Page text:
KUALA NERUS: Universiti Malaysia Terengganu (UMT) is developing a sea forecasting system application for the benefit of the general public.
Vice-chancellor Prof Dr Mazlan Abd Ghaffar said the Malaysia Marine Forecast System (MFAST) which was first developed three years ago is the first national marine operations system that offered a five-day current, wave and ocean temperature data for use in all sectors including recreation, tourism, fisheries, rescue, shipping and also the oil and gas industry.
He said the warning system is far more accurate compared with using satellites for weather predictions because the data or information gathered from the sea using buoys are more ‘in situ’ or real-time.
“There are a lot of models of weather prediction systems in the world. But most models are made for global and large-scale use by developed countries such as the United States.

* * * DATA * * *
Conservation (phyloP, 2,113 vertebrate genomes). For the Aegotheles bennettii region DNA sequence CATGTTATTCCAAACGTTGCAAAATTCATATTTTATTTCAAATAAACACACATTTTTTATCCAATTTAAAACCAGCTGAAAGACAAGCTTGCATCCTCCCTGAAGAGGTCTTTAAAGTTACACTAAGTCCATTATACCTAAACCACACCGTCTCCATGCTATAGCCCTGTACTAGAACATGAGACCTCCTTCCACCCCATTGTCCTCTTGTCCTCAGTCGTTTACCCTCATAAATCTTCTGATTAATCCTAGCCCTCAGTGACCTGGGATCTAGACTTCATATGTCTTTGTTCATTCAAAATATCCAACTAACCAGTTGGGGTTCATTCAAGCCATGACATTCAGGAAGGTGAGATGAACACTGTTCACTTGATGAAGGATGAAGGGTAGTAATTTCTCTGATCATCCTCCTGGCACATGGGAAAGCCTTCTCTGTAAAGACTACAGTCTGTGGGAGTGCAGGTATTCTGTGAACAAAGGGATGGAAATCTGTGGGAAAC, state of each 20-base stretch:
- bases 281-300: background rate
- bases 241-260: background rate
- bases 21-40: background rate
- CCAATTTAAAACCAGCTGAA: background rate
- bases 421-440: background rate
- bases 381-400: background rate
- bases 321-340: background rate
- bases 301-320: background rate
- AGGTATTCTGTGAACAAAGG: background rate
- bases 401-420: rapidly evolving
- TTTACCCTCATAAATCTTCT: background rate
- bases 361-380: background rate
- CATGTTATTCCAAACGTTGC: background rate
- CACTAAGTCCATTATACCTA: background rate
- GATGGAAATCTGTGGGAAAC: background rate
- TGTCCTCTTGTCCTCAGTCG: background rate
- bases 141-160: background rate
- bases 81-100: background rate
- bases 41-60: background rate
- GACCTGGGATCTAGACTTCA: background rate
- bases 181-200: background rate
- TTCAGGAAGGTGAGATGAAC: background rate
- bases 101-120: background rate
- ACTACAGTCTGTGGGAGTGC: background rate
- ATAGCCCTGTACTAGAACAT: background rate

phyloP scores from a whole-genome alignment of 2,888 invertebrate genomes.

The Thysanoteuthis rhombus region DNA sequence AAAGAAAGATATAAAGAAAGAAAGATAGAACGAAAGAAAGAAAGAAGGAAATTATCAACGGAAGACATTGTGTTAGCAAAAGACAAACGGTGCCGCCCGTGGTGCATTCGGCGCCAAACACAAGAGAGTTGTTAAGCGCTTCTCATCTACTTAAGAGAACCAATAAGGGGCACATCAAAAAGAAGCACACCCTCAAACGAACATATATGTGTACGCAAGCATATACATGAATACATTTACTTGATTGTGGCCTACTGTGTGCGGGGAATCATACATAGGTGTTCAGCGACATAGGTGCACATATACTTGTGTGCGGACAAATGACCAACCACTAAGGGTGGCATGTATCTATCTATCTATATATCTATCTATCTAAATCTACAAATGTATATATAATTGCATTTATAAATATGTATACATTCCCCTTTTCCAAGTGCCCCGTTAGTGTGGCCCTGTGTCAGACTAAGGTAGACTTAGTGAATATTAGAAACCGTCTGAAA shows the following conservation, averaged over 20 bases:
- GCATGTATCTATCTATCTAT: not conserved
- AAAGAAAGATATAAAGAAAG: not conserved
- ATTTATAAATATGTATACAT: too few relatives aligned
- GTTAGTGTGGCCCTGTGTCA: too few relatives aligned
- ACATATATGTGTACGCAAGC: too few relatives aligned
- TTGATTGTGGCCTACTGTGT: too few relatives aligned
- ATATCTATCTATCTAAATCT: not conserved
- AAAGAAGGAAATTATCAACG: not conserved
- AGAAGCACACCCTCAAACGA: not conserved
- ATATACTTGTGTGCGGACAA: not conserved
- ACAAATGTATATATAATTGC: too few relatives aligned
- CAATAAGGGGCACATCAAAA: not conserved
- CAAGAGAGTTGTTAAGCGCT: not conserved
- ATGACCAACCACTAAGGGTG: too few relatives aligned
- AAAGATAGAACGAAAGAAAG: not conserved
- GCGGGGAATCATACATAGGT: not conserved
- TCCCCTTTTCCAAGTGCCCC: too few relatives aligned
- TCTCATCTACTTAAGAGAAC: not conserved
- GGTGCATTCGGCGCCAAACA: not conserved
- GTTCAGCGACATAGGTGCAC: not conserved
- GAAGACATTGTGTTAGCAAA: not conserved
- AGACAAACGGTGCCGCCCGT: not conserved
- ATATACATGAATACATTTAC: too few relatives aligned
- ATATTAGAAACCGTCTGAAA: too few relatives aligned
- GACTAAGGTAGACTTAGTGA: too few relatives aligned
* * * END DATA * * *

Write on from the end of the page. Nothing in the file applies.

“Therefore, the accuracy for use in Malaysia is not as good as MFAST comparatively where real data come from our own area. This will improve the accuracy of the prediction system,” he said when met by Bernama recently.
For the development of the application which is expected to be completed next year, UMT is working with experts in the field of information technology to develop visualisation and simulation which are more interactive and user-friendly.
He said the main challenge was to transfer the data into an application form that could be easily read by the public thus enabling them to act swiftly during a disaster.
“The IT experts are fine-tuning the system to come out with visualisation that is easily accepted by all because we want the application to be more interactive and able to act fast,” he said.
In the meantime, Mazlan said UMT has also implemented the ‘Engaging Public With Ocean Forecasting System’ programme to provide relevant knowledge related to marine forecasting systems to the public.
Ït is very important for us to educate the public on how to understand the information or ‘maps’ displayed on the screen of any weather prediction system so that they are prepared for disaster,” he said. — Bernama